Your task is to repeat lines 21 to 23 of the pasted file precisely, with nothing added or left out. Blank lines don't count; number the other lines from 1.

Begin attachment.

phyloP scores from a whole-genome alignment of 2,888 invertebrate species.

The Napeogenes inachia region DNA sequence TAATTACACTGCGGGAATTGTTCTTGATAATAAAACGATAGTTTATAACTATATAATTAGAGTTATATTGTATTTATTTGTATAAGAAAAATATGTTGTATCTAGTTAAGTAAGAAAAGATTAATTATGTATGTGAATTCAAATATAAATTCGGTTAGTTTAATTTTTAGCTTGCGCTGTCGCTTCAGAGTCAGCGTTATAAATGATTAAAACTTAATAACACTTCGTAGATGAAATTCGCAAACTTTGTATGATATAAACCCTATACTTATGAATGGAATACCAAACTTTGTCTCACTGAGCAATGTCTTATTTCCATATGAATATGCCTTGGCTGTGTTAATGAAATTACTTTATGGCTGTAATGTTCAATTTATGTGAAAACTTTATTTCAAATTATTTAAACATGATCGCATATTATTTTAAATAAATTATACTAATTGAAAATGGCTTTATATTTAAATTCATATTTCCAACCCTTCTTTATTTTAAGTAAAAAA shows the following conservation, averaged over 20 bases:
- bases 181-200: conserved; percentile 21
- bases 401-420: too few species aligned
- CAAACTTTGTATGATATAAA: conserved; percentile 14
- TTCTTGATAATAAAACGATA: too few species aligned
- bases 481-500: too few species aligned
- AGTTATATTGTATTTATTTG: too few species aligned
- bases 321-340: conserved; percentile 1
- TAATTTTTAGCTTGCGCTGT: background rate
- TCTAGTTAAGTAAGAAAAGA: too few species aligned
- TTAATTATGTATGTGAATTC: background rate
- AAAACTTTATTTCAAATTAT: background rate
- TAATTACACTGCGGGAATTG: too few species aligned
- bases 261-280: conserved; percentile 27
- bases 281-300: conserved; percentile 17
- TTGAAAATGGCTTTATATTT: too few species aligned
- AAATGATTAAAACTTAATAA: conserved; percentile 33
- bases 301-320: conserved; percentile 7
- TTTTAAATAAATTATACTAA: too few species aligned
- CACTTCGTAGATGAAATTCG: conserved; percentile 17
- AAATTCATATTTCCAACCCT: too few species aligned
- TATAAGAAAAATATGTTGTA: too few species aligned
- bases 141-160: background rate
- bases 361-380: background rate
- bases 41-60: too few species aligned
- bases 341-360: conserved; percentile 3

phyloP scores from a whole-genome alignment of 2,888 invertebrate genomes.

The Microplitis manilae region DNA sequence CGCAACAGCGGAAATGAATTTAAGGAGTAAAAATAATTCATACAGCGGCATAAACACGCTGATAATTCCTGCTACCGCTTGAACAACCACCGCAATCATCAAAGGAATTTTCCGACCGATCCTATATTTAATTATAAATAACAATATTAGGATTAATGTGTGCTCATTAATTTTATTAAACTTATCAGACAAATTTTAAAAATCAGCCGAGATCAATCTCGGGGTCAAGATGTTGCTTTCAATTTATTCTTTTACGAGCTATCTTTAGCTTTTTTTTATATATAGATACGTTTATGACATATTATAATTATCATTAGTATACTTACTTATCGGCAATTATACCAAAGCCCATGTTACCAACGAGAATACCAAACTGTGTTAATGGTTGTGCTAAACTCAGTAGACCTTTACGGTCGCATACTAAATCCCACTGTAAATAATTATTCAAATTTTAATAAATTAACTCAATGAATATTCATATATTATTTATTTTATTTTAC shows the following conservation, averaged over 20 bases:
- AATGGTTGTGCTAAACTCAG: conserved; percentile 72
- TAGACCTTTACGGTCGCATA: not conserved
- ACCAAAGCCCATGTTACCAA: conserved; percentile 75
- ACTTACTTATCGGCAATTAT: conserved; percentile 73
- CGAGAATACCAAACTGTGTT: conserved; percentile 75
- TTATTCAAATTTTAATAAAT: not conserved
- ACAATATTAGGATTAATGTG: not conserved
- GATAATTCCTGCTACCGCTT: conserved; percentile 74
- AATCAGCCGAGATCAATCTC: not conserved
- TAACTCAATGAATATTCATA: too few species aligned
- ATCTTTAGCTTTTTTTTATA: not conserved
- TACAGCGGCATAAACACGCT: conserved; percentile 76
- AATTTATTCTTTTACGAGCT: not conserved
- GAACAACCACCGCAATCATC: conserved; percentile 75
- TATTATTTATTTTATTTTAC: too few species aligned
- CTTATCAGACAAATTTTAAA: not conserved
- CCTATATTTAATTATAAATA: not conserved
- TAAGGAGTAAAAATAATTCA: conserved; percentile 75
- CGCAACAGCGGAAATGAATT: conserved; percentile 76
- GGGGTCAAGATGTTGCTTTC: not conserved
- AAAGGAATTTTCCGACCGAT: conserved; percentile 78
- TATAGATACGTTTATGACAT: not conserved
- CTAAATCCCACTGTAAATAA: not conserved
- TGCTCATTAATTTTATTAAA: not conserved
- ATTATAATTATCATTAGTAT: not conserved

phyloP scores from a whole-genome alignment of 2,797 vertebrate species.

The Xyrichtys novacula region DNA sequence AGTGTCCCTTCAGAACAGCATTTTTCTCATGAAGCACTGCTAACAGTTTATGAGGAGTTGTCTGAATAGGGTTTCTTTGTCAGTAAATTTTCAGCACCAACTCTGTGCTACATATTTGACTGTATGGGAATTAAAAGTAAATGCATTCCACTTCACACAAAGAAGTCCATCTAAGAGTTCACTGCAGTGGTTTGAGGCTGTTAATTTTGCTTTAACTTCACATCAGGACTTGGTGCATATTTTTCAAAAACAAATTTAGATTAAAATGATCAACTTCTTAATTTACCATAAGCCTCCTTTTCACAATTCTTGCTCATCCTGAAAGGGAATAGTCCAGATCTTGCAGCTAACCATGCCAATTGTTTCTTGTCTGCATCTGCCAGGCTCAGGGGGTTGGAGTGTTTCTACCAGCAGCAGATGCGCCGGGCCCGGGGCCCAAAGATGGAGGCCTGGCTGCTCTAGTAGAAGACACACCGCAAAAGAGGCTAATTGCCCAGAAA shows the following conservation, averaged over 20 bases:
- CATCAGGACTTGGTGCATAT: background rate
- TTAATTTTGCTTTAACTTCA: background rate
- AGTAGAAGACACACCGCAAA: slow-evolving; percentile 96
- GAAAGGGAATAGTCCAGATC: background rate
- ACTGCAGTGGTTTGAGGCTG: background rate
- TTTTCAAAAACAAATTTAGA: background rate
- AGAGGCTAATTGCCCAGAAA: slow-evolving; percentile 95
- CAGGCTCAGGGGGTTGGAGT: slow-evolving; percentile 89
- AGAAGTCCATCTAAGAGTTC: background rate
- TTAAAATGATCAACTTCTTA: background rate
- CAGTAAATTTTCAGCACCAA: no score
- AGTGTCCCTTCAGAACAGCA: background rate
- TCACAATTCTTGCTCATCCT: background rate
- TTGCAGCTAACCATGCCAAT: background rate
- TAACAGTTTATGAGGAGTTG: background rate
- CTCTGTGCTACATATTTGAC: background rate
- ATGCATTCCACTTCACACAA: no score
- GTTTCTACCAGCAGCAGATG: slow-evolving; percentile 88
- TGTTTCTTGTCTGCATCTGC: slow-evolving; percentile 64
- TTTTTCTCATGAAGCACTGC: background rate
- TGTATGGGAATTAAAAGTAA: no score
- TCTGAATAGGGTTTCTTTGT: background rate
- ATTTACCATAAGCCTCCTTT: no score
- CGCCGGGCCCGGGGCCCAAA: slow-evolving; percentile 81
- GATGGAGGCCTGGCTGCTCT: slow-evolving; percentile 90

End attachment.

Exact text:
- CACTTCGTAGATGAAATTCG: conserved; percentile 17
- AAATTCATATTTCCAACCCT: too few species aligned
- TATAAGAAAAATATGTTGTA: too few species aligned